Women: check out Monday's story by KPCC health reporter Elizabeth Aguilera on double mastectomies. It is a thought-provoking report about the tough decisions women face when they are diagnosed with cancer in one of their breasts.
Elizabeth was following up on a recent study published in the Journal of the American Medical Association of 190,000 breast cancer cases in California. The researchers found a big increase between 1998 and 2011 in the percentage of women with early-stage cancer in one breast who were choosing double mastectomies.
The study also found that those women were not improving their chances of surviving their original cancer. Removing both breasts does not guarantee that the original cancer won't return. The researchers found that survival rates were essentially the same for women who had a lumpectomy followed by radiation.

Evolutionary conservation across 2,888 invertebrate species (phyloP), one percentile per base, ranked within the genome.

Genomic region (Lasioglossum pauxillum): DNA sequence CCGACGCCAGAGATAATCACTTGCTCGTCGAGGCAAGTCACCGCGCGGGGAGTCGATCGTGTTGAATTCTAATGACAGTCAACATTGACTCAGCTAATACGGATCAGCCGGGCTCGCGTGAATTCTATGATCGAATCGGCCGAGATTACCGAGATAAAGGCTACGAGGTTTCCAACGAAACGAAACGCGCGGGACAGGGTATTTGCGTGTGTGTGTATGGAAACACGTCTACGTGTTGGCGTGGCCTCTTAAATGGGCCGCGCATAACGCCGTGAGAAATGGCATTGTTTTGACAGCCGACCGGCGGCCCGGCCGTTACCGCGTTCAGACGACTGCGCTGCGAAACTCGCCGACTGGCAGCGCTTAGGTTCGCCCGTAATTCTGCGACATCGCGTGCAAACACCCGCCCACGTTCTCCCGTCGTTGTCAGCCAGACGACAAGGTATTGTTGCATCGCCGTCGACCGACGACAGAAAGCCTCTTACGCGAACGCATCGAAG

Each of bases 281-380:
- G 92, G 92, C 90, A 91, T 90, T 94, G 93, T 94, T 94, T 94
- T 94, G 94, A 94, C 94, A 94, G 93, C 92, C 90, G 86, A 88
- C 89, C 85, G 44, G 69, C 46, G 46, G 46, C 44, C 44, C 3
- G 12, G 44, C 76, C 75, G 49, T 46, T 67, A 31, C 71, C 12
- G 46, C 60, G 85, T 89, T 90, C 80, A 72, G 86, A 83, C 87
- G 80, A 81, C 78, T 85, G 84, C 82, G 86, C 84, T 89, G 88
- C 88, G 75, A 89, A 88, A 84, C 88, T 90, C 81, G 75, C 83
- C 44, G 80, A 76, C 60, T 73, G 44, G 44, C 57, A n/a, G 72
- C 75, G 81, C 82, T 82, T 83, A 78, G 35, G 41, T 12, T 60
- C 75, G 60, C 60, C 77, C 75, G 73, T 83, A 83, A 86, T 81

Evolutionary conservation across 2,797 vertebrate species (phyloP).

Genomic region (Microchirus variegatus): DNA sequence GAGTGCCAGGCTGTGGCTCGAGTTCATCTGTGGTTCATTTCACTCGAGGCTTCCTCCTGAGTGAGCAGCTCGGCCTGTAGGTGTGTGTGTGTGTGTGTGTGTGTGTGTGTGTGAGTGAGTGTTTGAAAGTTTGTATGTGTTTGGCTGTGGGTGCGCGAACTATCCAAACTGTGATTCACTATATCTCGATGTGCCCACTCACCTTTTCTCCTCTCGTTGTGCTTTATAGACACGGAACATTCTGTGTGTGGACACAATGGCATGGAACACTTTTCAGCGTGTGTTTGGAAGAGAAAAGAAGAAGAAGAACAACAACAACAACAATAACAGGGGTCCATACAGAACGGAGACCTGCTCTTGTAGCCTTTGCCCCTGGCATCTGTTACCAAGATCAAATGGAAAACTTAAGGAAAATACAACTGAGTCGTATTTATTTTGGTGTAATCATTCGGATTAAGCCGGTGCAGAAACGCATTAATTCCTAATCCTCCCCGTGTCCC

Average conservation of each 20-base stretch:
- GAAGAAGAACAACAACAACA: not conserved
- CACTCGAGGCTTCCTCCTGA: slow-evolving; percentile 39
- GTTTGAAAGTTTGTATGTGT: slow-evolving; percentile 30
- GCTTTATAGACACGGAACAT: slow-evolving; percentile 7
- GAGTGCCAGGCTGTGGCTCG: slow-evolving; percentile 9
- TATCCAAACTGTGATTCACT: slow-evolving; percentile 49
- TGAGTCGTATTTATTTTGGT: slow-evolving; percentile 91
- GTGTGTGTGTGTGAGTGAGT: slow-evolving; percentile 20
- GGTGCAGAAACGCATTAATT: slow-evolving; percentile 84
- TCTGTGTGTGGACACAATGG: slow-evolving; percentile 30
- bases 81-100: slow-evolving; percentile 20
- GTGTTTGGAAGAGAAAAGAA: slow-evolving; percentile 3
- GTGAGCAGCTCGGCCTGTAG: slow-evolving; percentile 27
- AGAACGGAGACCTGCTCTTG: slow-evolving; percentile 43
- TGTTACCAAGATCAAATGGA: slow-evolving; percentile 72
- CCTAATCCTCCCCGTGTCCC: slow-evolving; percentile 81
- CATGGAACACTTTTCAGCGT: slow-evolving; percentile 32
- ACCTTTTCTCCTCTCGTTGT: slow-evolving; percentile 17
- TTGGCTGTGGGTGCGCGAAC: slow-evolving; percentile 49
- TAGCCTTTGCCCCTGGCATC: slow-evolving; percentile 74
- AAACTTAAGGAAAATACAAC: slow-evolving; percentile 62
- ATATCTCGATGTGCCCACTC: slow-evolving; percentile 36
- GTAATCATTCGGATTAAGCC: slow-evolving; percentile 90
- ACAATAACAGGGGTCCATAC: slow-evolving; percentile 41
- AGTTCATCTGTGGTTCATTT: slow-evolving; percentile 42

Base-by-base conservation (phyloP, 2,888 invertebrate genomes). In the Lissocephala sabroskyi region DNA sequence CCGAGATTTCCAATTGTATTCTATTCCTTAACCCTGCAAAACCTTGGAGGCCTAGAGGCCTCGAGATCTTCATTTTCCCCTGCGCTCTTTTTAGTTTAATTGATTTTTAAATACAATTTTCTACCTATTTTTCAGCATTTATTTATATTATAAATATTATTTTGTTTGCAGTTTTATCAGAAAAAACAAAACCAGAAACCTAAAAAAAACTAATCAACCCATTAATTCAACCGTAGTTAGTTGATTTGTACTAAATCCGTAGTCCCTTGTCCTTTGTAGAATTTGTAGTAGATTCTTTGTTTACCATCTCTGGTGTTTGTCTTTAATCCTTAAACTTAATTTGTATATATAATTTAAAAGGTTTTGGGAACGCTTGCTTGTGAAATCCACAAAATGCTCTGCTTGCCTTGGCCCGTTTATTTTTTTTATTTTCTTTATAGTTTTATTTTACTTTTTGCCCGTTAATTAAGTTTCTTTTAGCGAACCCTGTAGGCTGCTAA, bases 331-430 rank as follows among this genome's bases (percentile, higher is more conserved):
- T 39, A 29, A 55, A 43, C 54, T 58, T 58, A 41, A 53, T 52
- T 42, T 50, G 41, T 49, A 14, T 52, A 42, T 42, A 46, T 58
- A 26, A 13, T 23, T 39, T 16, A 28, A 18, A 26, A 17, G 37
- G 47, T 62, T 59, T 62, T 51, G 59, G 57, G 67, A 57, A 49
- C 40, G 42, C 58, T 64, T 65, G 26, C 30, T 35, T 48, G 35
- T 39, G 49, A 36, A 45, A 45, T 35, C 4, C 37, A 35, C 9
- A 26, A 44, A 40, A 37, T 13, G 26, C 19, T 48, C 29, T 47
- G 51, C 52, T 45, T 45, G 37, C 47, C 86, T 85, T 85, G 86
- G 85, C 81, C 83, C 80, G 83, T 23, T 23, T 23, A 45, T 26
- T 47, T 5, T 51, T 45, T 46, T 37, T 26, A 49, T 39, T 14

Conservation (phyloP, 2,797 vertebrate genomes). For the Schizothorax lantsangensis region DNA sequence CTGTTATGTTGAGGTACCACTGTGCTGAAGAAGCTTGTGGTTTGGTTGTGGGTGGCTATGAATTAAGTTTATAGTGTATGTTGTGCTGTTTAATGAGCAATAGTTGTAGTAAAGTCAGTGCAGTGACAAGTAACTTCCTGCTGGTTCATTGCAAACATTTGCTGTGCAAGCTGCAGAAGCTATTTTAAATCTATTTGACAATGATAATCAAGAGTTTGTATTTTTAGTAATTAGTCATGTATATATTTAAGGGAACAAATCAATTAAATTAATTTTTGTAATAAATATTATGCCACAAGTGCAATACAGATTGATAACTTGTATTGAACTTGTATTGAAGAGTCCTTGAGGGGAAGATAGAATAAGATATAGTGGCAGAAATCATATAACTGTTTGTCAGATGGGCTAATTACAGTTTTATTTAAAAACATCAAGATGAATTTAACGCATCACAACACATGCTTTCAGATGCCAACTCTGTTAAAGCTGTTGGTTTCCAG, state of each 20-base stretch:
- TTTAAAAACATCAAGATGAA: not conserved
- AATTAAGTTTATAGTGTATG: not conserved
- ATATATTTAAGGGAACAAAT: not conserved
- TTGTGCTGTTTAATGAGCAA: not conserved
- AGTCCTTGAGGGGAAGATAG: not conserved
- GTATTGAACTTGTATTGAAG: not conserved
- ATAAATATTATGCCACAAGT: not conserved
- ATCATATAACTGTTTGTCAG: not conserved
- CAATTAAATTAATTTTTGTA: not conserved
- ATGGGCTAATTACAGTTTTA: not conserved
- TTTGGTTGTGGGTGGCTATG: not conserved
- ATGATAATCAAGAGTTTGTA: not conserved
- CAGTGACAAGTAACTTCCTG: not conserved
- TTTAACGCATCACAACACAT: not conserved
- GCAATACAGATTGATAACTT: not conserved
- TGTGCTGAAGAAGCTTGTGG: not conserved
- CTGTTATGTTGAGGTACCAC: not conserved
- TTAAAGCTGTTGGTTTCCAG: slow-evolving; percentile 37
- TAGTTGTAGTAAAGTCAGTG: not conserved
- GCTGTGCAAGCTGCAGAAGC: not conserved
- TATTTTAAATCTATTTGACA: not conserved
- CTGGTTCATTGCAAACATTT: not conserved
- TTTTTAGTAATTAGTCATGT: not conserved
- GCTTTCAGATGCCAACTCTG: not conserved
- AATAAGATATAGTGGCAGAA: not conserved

It is true that the procedure lowers the risk (although it does not eliminate it) of contracting another breast cancer.
Dr. Amy Kusske, surgical director of the UCLA Breast Center Santa Monica, understands why so many are choosing the more radical procedure:
"When a woman is diagnosed with breast cancer it invokes a lot of fear, and so many times a patient or a person will come after getting diagnosed with breast cancer and say, 'just take them both off.'"
Big improvements in reconstructive surgery have also helped women decide on the double mastectomy.
Have you or someone you know had to make the decision about how to deal with a breast cancer diagnosis? Tell us about it in the comments section below or at email@example.com.